When Jesus returned to Capernaum, word went round that he was back; and so many people collected that there was no room left, even in front of the door. He was preaching the word to them when some people came bringing him a paralytic carried by four men, but as the crowd made it impossible to get the man to him, they stripped the roof over the place where Jesus was; and when they had made an opening, they lowered the stretcher on which the paralytic lay. Seeing their faith, Jesus said to the paralytic, ‘My child, your sins are forgiven.’ Now some scribes were sitting there, and they thought to themselves, ‘How can this man talk like that? He is blaspheming. Who can forgive sins but God?’ Jesus, inwardly aware that this was what they were thinking, said to them, ‘Why do you have these thoughts in your hearts? Which of these is easier: to say to the paralytic, “Your sins are forgiven” or to say, “Get up, pick up your stretcher and walk”? But to prove to you that the Son of Man has authority on earth to forgive sins,’ – he turned to the paralytic – ‘I order you: get up, pick up your stretcher, and go off home.’ And the man got up, picked up his stretcher at once and walked out in front of everyone, so that they were all astounded and praised God saying, ‘We have never seen anything like this.’ (Mark 2: 1-12)

Reflect

We just don’t know what was going through the mind of the man on the stretcher. Was he in control of proceedings? Or were decisions being made for him by his four friends? Was it his desire or theirs for him to be brought before Jesus to request healing? We are told, however, that Jesus saw ‘their’ faith.’ This was a team effort, a corporate desire for this man to be healed. He needed his friends, just as they needed him, and wanted him to be well, and so with faith they present him to Christ. We, too, at times will bring people to Jesus for healing – not lowered through a hole in the roof or carried upon a stretcher but upon our hearts as we pray for them. There is much that we can and should bring to God in prayer. We may not be able to predict the outcome but we can be sure that, dropped into his presence, they and we and all will be well.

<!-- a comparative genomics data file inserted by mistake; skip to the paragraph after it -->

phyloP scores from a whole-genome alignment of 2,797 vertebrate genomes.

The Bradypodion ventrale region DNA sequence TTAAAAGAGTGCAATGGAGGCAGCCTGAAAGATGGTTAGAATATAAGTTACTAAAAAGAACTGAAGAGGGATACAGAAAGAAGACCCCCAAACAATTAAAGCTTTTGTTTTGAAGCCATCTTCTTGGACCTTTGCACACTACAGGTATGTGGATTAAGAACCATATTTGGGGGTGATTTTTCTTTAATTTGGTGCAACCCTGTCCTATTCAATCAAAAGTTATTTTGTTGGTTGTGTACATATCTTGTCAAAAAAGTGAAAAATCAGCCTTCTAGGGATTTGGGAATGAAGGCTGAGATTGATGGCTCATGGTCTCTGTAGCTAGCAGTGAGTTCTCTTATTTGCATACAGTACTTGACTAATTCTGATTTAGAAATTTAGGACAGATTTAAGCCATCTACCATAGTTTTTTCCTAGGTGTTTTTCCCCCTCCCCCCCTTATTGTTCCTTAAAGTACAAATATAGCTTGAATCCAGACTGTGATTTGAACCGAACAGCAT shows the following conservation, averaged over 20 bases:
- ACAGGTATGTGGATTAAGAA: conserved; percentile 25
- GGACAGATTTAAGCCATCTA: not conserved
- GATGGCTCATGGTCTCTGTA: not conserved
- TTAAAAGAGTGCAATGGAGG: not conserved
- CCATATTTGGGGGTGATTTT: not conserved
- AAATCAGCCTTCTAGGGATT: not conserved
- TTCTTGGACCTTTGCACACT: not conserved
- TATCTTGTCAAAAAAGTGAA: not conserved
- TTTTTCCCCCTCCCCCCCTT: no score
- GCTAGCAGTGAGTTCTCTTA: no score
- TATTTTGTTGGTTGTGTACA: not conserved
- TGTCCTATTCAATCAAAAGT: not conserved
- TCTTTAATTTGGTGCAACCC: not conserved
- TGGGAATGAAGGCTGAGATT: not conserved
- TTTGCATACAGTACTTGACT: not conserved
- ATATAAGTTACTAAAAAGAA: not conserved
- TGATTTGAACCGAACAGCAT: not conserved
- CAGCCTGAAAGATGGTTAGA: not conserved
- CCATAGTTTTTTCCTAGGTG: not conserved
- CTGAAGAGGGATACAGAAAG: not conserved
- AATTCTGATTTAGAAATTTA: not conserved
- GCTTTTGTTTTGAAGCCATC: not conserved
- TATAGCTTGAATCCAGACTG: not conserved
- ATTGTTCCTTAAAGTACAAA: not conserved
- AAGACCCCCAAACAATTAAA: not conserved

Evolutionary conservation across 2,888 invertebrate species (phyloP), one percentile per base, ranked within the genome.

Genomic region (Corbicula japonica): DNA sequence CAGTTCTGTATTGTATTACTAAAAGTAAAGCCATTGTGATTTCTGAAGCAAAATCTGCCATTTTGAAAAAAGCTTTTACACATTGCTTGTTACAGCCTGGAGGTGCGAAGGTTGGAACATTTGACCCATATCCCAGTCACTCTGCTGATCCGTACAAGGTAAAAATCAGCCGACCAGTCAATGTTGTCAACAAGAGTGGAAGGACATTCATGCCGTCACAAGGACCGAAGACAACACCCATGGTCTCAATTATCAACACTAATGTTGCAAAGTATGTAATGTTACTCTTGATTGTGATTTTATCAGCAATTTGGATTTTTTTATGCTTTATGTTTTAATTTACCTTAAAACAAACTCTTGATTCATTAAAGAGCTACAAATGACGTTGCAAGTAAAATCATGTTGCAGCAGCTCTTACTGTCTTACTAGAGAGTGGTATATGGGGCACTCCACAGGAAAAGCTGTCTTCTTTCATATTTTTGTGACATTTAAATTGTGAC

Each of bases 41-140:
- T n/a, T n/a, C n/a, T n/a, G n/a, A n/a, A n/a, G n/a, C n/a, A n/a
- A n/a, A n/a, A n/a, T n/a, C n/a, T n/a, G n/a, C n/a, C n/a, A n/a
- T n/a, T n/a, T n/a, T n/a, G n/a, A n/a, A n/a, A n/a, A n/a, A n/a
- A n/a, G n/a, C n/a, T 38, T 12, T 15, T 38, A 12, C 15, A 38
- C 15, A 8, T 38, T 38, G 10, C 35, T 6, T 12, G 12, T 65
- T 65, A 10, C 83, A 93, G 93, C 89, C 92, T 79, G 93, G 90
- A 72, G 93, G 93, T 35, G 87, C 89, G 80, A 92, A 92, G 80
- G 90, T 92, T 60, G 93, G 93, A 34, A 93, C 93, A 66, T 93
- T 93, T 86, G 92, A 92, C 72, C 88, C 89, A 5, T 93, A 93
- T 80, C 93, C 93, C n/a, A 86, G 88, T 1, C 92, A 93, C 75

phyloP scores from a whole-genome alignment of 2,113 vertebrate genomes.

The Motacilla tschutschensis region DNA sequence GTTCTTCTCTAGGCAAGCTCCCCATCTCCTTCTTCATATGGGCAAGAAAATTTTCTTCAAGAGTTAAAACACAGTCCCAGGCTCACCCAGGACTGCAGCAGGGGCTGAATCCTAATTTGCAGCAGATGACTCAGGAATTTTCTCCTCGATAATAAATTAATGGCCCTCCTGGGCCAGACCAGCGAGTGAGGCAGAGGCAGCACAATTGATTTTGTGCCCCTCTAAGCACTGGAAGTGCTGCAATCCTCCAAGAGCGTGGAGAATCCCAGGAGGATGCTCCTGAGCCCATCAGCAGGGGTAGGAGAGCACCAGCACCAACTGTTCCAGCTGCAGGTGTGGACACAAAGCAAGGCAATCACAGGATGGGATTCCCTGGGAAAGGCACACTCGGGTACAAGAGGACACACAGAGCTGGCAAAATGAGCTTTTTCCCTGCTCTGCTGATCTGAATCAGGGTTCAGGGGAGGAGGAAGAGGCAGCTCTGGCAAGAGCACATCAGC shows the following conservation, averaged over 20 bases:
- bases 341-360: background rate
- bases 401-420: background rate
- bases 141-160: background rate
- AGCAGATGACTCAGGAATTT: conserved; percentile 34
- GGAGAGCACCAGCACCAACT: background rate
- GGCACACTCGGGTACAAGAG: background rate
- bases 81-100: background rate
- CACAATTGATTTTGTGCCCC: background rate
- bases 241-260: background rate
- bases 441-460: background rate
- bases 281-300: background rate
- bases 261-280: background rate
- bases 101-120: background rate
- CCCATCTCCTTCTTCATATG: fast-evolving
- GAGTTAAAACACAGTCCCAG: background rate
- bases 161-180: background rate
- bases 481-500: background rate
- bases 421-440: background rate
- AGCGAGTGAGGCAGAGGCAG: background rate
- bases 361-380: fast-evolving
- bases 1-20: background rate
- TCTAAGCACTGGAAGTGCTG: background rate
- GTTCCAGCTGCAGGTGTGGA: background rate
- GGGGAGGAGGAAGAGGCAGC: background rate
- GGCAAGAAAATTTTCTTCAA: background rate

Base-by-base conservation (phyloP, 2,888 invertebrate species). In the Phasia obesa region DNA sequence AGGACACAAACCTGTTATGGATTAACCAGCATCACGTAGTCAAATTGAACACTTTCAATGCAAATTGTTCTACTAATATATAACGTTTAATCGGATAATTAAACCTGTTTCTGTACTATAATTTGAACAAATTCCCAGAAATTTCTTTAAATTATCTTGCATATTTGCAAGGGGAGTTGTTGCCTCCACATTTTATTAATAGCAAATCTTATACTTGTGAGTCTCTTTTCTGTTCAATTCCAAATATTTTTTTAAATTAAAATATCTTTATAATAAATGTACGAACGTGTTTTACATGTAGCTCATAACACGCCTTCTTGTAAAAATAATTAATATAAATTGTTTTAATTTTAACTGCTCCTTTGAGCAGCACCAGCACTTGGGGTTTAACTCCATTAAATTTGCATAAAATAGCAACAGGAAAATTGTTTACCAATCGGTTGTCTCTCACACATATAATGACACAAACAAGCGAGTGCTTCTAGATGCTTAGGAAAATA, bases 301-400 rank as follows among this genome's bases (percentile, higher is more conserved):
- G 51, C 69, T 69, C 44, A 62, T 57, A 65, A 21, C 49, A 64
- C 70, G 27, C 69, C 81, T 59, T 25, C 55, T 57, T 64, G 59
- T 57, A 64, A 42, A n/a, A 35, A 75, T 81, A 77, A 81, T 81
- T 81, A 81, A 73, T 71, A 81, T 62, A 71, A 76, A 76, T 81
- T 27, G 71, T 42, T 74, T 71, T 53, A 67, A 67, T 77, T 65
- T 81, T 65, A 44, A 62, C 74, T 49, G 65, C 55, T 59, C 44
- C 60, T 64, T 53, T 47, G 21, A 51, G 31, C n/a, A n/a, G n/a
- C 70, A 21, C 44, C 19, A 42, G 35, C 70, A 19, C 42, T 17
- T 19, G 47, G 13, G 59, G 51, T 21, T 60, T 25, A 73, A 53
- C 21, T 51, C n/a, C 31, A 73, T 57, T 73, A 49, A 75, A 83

Prayer

Lord God, give us that assurance of faith and the trust in you that we need, as we pray for all who are in need of your healing and forgiveness, as we place them in the presence of your Son, our Lord Jesus Christ. Amen.

Thursday 14 January, 2021

His desire to save

“A leper came to Jesus and pleaded on his knees: ‘If you want to’ he said ‘you can cure me.’ Feeling sorry for him, Jesus stretched out his hand and touched him. ‘Of course I want to!’ he said. ‘Be cured!’ And the leprosy left him at once and he was cured.” (Mark 1:4-42)

Reflect

You may know the story of an old man who tries to save a scorpion dangling from a branch over a treacherous river. As the man reaches out to save it, the scorpion stings and stings again. “You stupid old man,” cries a passer by. “That scorpion will kill you!” The old man looks up and replies, “Just because it’s in the scorpion’s nature to sting, it doesn’t mean that I should give up my nature to save.” In today’s gospel reading, Jesus is moved with compassion, a desire to heal. Very often, in the gospels, when Jesus heals someone, he says to them, “Your faith has saved you.” It is Christ’s nature to heal us, to save us, a nature and desire which leads to the suffering of the cross, a pain which comes from love, his great love for us, for the world. We may lash out and sting at times, be far from loveable, but Jesus continues to love us still, to reach out, stretch out, save us.

Prayer

God our Father, you loved the world so much that you sent us your Only Son. Help us to accept his healing touch and his desire to save so that in this passing world we may receive your loving consolation and be brought safely home to Heaven Through the same Jesus Christ our Lord. Amen.

Wednesday 13 January, 2021

Readjusting our lives

“On leaving the synagogue, Jesus went with James and John straight to the house of Simon and Andrew. Now Simon’s mother-in-law had gone to bed with fever, and they told him about her straightaway. He went to her, took her by the hand and helped her up. And the fever left her and she began to wait on them.” (Mark 1:29-32)

Reflect

After a time of sickness or pain, our life often takes some form of readjustment. At first, we will be grateful for feeling well again – maybe to doctors, carers, loved ones and, if we are believers, to God too. We will slowly return to some kind of ‘normality’ and no matter how moderate or extreme the time of sickness was, we will often, in the future, compare how we feel now to how we felt then, think about what we couldn’t do, and consider and be grateful for what we can do. When Simon Peter’s mother in law is healed by Jesus of her fever, she immediately begins waiting upon him. For her, good health meant being able to serve Christ. If we seek healing from God it can never be solely about release from pain or fatigue so that we can carry on carefree. To receive the healing touch of Jesus demands a response to his love. His healing liberates us to serve him better, to put our life at his disposal, to readjust our lives around him.

Prayer

Lord Jesus, we pray for all who are sick and those who care for them. We offer too, our own need of healing and strength which comes from your hand. Raise us up to serve you better, and to give glory to your name, for you are Lord for ever and ever. Amen.